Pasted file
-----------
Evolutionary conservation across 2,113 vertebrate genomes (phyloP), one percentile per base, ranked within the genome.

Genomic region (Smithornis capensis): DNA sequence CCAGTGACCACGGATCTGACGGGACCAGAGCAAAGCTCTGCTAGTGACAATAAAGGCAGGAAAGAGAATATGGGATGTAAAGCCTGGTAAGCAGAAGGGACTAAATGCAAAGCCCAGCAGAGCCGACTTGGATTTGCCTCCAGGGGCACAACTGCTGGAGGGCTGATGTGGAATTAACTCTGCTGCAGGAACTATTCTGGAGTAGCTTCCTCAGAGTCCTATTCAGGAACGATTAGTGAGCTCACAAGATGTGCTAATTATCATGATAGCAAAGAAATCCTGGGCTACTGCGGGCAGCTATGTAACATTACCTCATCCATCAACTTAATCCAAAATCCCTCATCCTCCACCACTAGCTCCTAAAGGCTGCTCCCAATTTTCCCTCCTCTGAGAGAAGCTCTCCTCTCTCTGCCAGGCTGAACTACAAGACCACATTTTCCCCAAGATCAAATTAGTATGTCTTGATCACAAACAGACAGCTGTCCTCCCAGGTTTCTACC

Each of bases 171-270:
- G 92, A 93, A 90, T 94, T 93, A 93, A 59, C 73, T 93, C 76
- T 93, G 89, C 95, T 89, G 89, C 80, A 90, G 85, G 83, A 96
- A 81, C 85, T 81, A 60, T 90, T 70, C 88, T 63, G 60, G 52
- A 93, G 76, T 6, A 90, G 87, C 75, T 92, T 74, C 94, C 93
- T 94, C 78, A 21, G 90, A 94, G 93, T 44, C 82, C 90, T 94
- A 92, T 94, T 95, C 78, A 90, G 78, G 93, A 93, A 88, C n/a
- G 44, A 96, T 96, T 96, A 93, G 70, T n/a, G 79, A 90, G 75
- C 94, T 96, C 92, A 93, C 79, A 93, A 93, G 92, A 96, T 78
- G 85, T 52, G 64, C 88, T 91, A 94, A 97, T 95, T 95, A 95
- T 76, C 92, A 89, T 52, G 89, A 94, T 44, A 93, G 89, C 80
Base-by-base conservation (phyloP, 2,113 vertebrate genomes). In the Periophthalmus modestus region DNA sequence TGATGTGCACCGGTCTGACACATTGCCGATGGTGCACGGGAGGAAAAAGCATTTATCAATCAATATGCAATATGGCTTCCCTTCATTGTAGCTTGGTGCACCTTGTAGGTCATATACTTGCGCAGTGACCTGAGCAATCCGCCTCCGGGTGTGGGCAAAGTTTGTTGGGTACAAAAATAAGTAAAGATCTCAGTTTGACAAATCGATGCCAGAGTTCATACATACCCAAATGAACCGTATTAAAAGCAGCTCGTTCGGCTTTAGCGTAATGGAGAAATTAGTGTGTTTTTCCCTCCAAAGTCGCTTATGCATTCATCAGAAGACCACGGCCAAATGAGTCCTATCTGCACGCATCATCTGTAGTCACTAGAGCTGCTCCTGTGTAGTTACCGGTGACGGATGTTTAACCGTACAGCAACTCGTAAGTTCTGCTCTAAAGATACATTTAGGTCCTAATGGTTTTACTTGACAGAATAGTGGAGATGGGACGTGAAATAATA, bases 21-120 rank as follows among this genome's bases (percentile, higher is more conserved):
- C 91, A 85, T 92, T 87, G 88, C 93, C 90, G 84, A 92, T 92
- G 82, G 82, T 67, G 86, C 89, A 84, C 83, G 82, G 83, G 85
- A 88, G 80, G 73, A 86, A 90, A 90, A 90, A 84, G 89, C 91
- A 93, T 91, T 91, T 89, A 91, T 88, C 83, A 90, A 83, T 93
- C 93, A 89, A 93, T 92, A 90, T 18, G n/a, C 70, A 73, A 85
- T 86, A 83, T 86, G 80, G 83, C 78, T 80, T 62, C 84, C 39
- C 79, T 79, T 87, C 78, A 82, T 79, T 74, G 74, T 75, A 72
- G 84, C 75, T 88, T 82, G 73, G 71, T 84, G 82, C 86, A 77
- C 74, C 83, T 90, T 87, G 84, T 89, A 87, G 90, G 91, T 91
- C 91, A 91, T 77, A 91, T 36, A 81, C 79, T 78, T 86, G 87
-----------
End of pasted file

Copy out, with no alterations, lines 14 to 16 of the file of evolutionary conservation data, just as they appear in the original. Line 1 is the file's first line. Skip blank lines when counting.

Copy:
Base-by-base conservation (phyloP, 2,113 vertebrate genomes). In the Periophthalmus modestus region DNA sequence TGATGTGCACCGGTCTGACACATTGCCGATGGTGCACGGGAGGAAAAAGCATTTATCAATCAATATGCAATATGGCTTCCCTTCATTGTAGCTTGGTGCACCTTGTAGGTCATATACTTGCGCAGTGACCTGAGCAATCCGCCTCCGGGTGTGGGCAAAGTTTGTTGGGTACAAAAATAAGTAAAGATCTCAGTTTGACAAATCGATGCCAGAGTTCATACATACCCAAATGAACCGTATTAAAAGCAGCTCGTTCGGCTTTAGCGTAATGGAGAAATTAGTGTGTTTTTCCCTCCAAAGTCGCTTATGCATTCATCAGAAGACCACGGCCAAATGAGTCCTATCTGCACGCATCATCTGTAGTCACTAGAGCTGCTCCTGTGTAGTTACCGGTGACGGATGTTTAACCGTACAGCAACTCGTAAGTTCTGCTCTAAAGATACATTTAGGTCCTAATGGTTTTACTTGACAGAATAGTGGAGATGGGACGTGAAATAATA, bases 21-120 rank as follows among this genome's bases (percentile, higher is more conserved):
- C 91, A 85, T 92, T 87, G 88, C 93, C 90, G 84, A 92, T 92
- G 82, G 82, T 67, G 86, C 89, A 84, C 83, G 82, G 83, G 85